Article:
I've never experienced this reaction from others as a backlash but I'd be surprised if it was one of attacking. The times I've felt like that was when I genuinely thought that the other person just didn't understand, when they were supplying advice that was just so off base that it just comes across as projection rather than understanding. Listening to advice like that sparks the reaction similar to that of listening to someone attempting to save your soul. I for one don't like to be pitied so the whole you don't understand what I'm going through kicks in.

    Besides... in some listening training program I did. I once said "Oh yeah... I understand what it means to be stressed from late assignments" when someone was upset about failing his marks. The trainer decided to go VERY harsh on me and rebutted.

    "How many words and essays did you need to write?"
    "1 essay..."
    "WHY the hell are you talking about as if you understand what it's like to write 2 3000 word essays?"
    *Proceeds into rants about how stupid I am*

    Clearly that's ever unlikely to happen in real life, but it does throw back the idea that we can never truly grasp what another person might feel like since we all react slightly differently. Someone might be in pain, but might be in much much more pain than we can understand. So for someone to say they understand, it's just... intrusive and inaccurate. Guess it's one of the reasons that counsellers and such are only meant to listen rather than offer their on input on the matter.

  5. #15
    12 and a half weeks Array BerberElla's Avatar
    Join Date
    Sep 2008


    But it is actually true, each person experiences things differently from another, so no one can ever truly understand what the other person is going through, they can only guess, empathise at best, that is it.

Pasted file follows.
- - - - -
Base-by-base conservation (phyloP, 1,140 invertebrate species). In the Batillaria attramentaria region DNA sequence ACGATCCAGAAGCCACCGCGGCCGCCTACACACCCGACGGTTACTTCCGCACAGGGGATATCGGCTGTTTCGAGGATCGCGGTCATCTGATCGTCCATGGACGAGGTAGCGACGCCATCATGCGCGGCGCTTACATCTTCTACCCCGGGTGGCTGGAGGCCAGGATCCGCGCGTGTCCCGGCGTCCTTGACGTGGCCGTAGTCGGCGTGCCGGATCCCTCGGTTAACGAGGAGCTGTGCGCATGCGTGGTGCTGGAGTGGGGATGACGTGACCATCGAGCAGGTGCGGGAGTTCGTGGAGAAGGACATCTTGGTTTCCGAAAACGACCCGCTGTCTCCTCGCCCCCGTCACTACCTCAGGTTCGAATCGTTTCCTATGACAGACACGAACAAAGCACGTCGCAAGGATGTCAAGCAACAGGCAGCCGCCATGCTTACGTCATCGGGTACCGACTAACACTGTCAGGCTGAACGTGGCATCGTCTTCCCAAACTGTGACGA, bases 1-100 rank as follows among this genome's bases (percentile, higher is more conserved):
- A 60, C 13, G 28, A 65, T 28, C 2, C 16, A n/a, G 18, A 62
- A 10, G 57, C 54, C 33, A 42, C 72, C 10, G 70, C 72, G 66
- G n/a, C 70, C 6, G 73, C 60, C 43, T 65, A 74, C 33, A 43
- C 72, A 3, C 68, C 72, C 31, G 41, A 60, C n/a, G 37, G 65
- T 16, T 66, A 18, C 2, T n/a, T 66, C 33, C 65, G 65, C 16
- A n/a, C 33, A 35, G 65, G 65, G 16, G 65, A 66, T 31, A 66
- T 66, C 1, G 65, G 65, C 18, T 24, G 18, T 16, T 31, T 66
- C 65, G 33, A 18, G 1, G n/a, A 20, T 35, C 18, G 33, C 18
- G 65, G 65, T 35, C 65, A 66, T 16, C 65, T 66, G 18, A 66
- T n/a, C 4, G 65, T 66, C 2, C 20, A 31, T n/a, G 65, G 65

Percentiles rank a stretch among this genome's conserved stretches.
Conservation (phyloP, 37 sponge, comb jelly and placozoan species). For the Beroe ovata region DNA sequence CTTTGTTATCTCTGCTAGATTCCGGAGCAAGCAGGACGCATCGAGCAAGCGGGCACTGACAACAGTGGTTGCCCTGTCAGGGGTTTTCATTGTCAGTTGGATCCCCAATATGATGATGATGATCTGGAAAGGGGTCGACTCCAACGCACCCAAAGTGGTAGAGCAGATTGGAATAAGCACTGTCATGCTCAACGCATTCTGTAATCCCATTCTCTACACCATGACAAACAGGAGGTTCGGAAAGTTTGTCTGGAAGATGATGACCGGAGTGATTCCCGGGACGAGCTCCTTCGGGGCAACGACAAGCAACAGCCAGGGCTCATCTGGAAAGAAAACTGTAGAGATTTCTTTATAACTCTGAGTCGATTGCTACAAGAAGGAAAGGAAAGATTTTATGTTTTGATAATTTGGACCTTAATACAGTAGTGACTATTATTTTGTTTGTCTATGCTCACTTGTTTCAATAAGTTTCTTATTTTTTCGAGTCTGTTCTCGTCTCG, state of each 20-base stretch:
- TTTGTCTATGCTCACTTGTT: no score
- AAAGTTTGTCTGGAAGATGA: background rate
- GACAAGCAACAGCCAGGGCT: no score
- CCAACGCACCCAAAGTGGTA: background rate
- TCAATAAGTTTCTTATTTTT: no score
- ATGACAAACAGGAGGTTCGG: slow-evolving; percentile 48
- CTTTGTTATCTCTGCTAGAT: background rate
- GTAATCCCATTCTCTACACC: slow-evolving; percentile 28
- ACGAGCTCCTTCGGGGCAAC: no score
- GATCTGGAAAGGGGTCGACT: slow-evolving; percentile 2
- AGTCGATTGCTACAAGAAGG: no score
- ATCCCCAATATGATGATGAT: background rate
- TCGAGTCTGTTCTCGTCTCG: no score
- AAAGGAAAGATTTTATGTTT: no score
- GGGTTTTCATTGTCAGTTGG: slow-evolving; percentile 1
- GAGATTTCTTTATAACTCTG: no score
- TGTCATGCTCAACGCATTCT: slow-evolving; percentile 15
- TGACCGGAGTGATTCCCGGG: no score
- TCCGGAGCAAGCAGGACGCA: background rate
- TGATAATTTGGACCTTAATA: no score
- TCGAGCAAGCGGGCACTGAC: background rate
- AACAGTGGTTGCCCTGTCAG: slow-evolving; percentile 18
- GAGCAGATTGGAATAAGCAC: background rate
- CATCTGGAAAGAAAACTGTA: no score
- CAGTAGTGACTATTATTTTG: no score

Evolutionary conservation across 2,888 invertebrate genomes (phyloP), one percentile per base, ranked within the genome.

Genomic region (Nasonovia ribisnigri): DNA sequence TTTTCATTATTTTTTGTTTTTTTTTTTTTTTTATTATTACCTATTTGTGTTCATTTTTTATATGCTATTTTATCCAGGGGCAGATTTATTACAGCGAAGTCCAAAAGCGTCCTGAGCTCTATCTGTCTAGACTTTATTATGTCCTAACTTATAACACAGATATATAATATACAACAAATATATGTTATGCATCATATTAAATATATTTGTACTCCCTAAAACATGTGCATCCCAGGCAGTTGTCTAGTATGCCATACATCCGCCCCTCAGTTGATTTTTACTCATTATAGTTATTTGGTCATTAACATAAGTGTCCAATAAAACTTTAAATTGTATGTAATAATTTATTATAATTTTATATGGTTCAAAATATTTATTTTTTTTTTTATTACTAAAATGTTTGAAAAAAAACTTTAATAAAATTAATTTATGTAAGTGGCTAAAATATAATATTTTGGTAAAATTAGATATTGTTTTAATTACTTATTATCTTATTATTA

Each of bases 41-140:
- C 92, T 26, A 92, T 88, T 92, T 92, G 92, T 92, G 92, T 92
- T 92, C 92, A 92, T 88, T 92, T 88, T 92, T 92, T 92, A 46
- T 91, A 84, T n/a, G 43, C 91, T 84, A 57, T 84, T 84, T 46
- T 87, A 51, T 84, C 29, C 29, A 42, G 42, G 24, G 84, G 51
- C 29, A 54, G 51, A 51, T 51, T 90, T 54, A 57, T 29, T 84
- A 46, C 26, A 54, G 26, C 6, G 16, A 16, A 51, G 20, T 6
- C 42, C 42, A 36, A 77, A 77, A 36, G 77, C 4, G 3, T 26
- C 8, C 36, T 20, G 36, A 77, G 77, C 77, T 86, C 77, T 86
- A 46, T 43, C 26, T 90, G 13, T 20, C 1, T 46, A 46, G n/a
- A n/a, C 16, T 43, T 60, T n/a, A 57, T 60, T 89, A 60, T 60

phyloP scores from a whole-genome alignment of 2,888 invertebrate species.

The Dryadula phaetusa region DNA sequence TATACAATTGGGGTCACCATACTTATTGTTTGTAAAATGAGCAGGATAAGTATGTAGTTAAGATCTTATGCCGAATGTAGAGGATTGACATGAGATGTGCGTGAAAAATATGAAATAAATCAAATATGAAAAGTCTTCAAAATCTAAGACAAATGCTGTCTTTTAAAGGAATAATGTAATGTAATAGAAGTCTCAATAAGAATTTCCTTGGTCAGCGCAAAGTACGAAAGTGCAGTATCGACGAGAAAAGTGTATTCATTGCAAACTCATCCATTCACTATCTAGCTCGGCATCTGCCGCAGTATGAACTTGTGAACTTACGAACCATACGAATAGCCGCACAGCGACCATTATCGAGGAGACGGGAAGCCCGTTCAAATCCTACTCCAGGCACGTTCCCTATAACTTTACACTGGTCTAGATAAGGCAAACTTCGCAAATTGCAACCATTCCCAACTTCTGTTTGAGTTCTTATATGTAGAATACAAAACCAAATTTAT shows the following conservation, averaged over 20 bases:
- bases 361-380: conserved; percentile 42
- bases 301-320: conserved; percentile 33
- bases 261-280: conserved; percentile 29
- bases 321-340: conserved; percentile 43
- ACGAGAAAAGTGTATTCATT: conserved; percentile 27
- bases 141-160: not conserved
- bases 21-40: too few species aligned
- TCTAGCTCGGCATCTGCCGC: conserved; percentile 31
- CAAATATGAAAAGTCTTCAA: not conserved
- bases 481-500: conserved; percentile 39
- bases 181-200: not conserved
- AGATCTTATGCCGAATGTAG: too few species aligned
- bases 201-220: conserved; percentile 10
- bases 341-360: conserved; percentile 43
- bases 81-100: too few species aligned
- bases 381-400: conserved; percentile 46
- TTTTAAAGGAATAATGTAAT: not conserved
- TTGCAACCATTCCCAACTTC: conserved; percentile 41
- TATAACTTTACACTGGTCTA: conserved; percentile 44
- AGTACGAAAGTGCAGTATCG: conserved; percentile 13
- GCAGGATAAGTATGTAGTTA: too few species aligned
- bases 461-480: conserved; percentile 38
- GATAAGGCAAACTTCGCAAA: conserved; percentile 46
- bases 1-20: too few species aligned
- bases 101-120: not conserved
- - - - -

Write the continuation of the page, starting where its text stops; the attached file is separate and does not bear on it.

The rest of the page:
I must admit I have said it, but not in anyway as a disrespect to the other persons capabilities to understand, but just because it is actually a fact.

    Sometimes you meet people who are much better at empathising with you than others, who you actually believe do understand quite closely how you are feeling, but again as I said, it's a "not quite" thing.
    Echo - "So are you trying to say she is Evil"

    DeWitt - "Something far worse, she's an Idealist"

    Berb's Johari Berb's Nohari

  6. #16


    I can tell you why I might do this-it may or may not apply to the person in question:

    When i am hurt I will first defensively lash out in anger, then withdraw and sever ties. I rarely get hurt as I rarely allow other people close.

    Allowing people close means sharing of my emotions. If I do not trust you I will not share them. I could see using the "you will not understand" as a mechanism to push others away if they tried to get in without my permission or trust. (Not that I have done that-I use big walls instead) It's an excuse rather than having to say "I dont trust you or know you well enough to share what I am feeling"

    You mention severing of ties as well. I WILL do this as a defense mechanism-not a healthy one-working on it. If I trust someone and feel they will reject me, I will often sever ties first. It allows me to avoid being the receipient of overt rejection-which is agonizing for an Ne dom-and it allows the other person a graceful departure without having to overtly reject me. The problem is that I will sometimes leave and sever ties at any sign of rejection, whcih eliminates the possibility of emotional intimacy altogether.

    Hope that is helpful.